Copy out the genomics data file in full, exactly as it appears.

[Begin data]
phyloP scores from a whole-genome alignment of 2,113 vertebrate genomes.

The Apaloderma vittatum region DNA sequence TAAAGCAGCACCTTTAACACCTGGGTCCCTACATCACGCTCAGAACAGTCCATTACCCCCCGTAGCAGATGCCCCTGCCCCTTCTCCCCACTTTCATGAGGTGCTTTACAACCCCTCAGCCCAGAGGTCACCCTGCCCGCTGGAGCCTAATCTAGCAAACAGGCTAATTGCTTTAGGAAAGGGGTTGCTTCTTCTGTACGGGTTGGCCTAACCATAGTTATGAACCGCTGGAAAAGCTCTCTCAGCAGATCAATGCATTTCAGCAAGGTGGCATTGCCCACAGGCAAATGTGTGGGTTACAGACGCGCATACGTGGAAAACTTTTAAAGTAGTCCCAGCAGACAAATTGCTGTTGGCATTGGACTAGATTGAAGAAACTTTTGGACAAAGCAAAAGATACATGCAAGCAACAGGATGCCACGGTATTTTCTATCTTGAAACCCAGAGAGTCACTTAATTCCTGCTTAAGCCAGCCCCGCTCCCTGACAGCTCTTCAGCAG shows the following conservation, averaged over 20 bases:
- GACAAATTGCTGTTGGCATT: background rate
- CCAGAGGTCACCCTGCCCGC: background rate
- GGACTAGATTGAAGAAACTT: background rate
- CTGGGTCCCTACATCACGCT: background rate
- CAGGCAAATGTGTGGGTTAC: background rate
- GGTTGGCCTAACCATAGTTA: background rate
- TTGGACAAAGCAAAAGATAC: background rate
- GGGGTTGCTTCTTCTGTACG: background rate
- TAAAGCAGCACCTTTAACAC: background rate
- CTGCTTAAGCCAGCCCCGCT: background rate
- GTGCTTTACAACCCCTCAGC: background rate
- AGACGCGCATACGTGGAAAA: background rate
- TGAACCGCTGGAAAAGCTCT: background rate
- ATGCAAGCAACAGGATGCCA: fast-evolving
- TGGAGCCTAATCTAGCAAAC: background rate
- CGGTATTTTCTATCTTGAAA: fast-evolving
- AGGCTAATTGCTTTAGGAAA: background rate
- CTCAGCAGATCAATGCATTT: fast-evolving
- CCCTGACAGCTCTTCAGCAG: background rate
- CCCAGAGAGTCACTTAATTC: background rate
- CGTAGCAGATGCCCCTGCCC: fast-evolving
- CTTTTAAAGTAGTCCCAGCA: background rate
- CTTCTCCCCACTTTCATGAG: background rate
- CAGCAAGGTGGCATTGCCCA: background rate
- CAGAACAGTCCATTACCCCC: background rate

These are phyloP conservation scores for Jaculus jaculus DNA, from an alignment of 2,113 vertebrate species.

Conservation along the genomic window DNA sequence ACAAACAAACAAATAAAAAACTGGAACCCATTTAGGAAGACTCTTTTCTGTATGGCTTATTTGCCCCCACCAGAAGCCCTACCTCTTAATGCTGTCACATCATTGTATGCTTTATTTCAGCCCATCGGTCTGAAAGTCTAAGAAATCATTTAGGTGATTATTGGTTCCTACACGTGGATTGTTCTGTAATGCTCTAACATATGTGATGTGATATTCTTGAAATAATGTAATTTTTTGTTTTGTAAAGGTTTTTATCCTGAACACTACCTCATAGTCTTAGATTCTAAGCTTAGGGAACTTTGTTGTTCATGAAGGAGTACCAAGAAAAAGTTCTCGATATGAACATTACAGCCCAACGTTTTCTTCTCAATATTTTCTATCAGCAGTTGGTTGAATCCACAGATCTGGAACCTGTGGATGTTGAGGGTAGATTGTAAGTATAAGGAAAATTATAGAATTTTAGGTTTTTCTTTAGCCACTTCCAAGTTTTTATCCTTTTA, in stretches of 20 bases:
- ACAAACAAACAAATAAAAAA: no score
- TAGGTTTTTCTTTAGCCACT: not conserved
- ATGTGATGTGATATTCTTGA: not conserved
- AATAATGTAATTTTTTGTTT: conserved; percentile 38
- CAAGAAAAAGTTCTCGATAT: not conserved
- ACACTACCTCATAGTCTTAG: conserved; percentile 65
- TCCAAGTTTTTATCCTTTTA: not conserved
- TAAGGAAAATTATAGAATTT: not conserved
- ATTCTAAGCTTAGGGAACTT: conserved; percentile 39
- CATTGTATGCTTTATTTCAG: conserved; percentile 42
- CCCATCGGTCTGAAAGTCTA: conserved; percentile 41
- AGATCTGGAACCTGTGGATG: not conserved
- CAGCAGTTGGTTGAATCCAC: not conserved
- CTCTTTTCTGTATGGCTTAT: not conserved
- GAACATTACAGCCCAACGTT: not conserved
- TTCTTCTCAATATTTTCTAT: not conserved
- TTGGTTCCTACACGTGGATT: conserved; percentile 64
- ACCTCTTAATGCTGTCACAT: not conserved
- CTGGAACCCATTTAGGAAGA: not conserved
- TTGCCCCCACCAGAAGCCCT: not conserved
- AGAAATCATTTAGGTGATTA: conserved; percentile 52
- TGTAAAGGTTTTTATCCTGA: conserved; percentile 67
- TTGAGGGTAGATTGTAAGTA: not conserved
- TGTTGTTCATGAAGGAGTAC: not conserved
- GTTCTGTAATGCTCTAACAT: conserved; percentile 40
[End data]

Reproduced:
phyloP scores from a whole-genome alignment of 2,113 vertebrate genomes.

The Apaloderma vittatum region DNA sequence TAAAGCAGCACCTTTAACACCTGGGTCCCTACATCACGCTCAGAACAGTCCATTACCCCCCGTAGCAGATGCCCCTGCCCCTTCTCCCCACTTTCATGAGGTGCTTTACAACCCCTCAGCCCAGAGGTCACCCTGCCCGCTGGAGCCTAATCTAGCAAACAGGCTAATTGCTTTAGGAAAGGGGTTGCTTCTTCTGTACGGGTTGGCCTAACCATAGTTATGAACCGCTGGAAAAGCTCTCTCAGCAGATCAATGCATTTCAGCAAGGTGGCATTGCCCACAGGCAAATGTGTGGGTTACAGACGCGCATACGTGGAAAACTTTTAAAGTAGTCCCAGCAGACAAATTGCTGTTGGCATTGGACTAGATTGAAGAAACTTTTGGACAAAGCAAAAGATACATGCAAGCAACAGGATGCCACGGTATTTTCTATCTTGAAACCCAGAGAGTCACTTAATTCCTGCTTAAGCCAGCCCCGCTCCCTGACAGCTCTTCAGCAG shows the following conservation, averaged over 20 bases:
- GACAAATTGCTGTTGGCATT: background rate
- CCAGAGGTCACCCTGCCCGC: background rate
- GGACTAGATTGAAGAAACTT: background rate
- CTGGGTCCCTACATCACGCT: background rate
- CAGGCAAATGTGTGGGTTAC: background rate
- GGTTGGCCTAACCATAGTTA: background rate
- TTGGACAAAGCAAAAGATAC: background rate
- GGGGTTGCTTCTTCTGTACG: background rate
- TAAAGCAGCACCTTTAACAC: background rate
- CTGCTTAAGCCAGCCCCGCT: background rate
- GTGCTTTACAACCCCTCAGC: background rate
- AGACGCGCATACGTGGAAAA: background rate
- TGAACCGCTGGAAAAGCTCT: background rate
- ATGCAAGCAACAGGATGCCA: fast-evolving
- TGGAGCCTAATCTAGCAAAC: background rate
- CGGTATTTTCTATCTTGAAA: fast-evolving
- AGGCTAATTGCTTTAGGAAA: background rate
- CTCAGCAGATCAATGCATTT: fast-evolving
- CCCTGACAGCTCTTCAGCAG: background rate
- CCCAGAGAGTCACTTAATTC: background rate
- CGTAGCAGATGCCCCTGCCC: fast-evolving
- CTTTTAAAGTAGTCCCAGCA: background rate
- CTTCTCCCCACTTTCATGAG: background rate
- CAGCAAGGTGGCATTGCCCA: background rate
- CAGAACAGTCCATTACCCCC: background rate

These are phyloP conservation scores for Jaculus jaculus DNA, from an alignment of 2,113 vertebrate species.

Conservation along the genomic window DNA sequence ACAAACAAACAAATAAAAAACTGGAACCCATTTAGGAAGACTCTTTTCTGTATGGCTTATTTGCCCCCACCAGAAGCCCTACCTCTTAATGCTGTCACATCATTGTATGCTTTATTTCAGCCCATCGGTCTGAAAGTCTAAGAAATCATTTAGGTGATTATTGGTTCCTACACGTGGATTGTTCTGTAATGCTCTAACATATGTGATGTGATATTCTTGAAATAATGTAATTTTTTGTTTTGTAAAGGTTTTTATCCTGAACACTACCTCATAGTCTTAGATTCTAAGCTTAGGGAACTTTGTTGTTCATGAAGGAGTACCAAGAAAAAGTTCTCGATATGAACATTACAGCCCAACGTTTTCTTCTCAATATTTTCTATCAGCAGTTGGTTGAATCCACAGATCTGGAACCTGTGGATGTTGAGGGTAGATTGTAAGTATAAGGAAAATTATAGAATTTTAGGTTTTTCTTTAGCCACTTCCAAGTTTTTATCCTTTTA, in stretches of 20 bases:
- ACAAACAAACAAATAAAAAA: no score
- TAGGTTTTTCTTTAGCCACT: not conserved
- ATGTGATGTGATATTCTTGA: not conserved
- AATAATGTAATTTTTTGTTT: conserved; percentile 38
- CAAGAAAAAGTTCTCGATAT: not conserved
- ACACTACCTCATAGTCTTAG: conserved; percentile 65
- TCCAAGTTTTTATCCTTTTA: not conserved
- TAAGGAAAATTATAGAATTT: not conserved
- ATTCTAAGCTTAGGGAACTT: conserved; percentile 39
- CATTGTATGCTTTATTTCAG: conserved; percentile 42
- CCCATCGGTCTGAAAGTCTA: conserved; percentile 41
- AGATCTGGAACCTGTGGATG: not conserved
- CAGCAGTTGGTTGAATCCAC: not conserved
- CTCTTTTCTGTATGGCTTAT: not conserved
- GAACATTACAGCCCAACGTT: not conserved
- TTCTTCTCAATATTTTCTAT: not conserved
- TTGGTTCCTACACGTGGATT: conserved; percentile 64
- ACCTCTTAATGCTGTCACAT: not conserved
- CTGGAACCCATTTAGGAAGA: not conserved
- TTGCCCCCACCAGAAGCCCT: not conserved
- AGAAATCATTTAGGTGATTA: conserved; percentile 52
- TGTAAAGGTTTTTATCCTGA: conserved; percentile 67
- TTGAGGGTAGATTGTAAGTA: not conserved
- TGTTGTTCATGAAGGAGTAC: not conserved
- GTTCTGTAATGCTCTAACAT: conserved; percentile 40